The House the Founders Built

by Richard G. Johnstone Jr., Exec. Editor

Richard Johnstone

We hold these truths to be self-evident, that all men are created equal, that they are endowed by their Creator with certain unalienable rights, that among these are life, liberty and the pursuit of happiness. That to secure these rights, governments are instituted among men, deriving their just powers from the consent of the governed.Ē 

This wonderful, and wonderfully inspiring, passage from the Declaration of Independence outlines basic rights that were hard-won by our nationís founders, and have been protected over the centuries at enormous sacrifice and cost by our men and women in uniform.

The rights we all now enjoy first took flight when 56 leading citizens (including Thomas Jefferson and six other Virginians) from the original 13 colonies signed and sent a bold Declaration of Independence to the King of England, thereby risking their lives and everything else for the sake of securing liberty for themselves and their fellow colonists. The easy route for all of these signers, of course ó the simple route, the safe route ó would have been to do nothing.

That they chose instead to risk all and sign this audacious assertion of freedom makes their pen strokes true profiles in courage that many of us in the modern age may have difficulty comprehending, drenched as we are by 21st-century media, who shower us with stories that confuse celebrity with heroism, athletic skill with courage, and inconvenience with sacrifice. We are all beneficiaries of the breathtaking courage and amazing vision of our nationís founders, who built our republic of solid stuff and, like the soaring cathedrals of medieval Europe, constructed it to last through the ages.

A careful reading of the passage above from the Declaration of Independence clearly shows that governments are the instrument of the people, not the reverse, and are created as a way to secure our rights to life, liberty and the pursuit of happiness.

Our nationís founders created a masterpiece of political functionality, a near-perfect governmental system thatís precisely balanced to correct the injustices of imperfect people, to ensure rule by the majority, and to protect the rights of those in the minority. Nothing before or since has come close to matching our republicís functional elegance. And with few exceptions, this system has provided us with some 220 yearsí worth of free elections and peaceful transfers of power, from George Washington forward.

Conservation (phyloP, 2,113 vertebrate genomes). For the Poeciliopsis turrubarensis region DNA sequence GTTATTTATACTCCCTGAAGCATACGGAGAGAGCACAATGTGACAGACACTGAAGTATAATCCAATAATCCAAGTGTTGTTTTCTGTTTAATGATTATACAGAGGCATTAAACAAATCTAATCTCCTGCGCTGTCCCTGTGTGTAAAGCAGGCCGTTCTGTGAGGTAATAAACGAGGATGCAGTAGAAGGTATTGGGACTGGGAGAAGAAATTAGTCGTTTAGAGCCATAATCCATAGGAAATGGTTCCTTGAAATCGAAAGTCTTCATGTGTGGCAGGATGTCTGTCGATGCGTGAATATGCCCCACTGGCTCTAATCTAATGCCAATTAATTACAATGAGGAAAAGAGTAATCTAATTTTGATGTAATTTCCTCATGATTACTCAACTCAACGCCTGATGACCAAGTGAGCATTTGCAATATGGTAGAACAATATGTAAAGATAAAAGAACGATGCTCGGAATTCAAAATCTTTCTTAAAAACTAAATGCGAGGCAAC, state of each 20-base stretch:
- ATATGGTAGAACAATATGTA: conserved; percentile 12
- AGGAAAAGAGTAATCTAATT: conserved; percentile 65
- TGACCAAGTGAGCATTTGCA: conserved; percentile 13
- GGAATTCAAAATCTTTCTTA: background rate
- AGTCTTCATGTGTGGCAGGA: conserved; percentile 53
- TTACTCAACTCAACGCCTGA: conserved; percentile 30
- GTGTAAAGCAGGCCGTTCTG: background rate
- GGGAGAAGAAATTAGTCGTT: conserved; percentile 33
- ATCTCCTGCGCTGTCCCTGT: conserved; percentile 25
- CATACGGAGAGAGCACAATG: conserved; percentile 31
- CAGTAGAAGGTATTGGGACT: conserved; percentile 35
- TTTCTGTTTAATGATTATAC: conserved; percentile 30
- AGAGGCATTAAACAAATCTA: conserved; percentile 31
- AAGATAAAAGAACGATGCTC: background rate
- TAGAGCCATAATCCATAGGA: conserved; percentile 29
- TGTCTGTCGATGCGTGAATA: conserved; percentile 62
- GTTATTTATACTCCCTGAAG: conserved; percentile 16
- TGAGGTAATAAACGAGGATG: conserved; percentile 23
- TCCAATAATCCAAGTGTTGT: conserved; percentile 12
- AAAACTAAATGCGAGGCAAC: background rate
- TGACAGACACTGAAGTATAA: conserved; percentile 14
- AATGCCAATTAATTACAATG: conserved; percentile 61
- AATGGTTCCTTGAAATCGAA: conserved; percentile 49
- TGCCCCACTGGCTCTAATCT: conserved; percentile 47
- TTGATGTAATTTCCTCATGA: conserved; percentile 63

Virginia, of course, has been blessed since the nationís founding with strong, visionary leaders representing many different political parties. Most recently, the torch of leadership has been passed from Democrat Tim Kaine to Republican Bob McDonnell. We thank Governor Kaine for his service to the Commonwealth, and we congratulate Governor McDonnell on his election, and wish him well as he ascends to a post that marks the highest honor that can be bestowed upon a Virginian by the Commonwealthís citizens.

In next monthís issue of Cooperative Living, you will find our annual Virginia State Legislative Guide. In it will be photos and contact information on the 140 members of the General Assembly, and the three statewide officeholders headed by Governor McDonnell, and also including Lieutenant Governor Bill Bolling and Attorney General Ken Cuccinelli, to both of whom we also extend congratulations on their election. The General Assembly begins its deliberations on Jan. 13, and we encourage you to keep informed on the issues being debated by our stateís leaders, and to use our guide to stay in touch with your legislators on the issues important to you and your family. Doing so is a wonderful way to pay homage to the sacrifices and the vision of this nationís founders.


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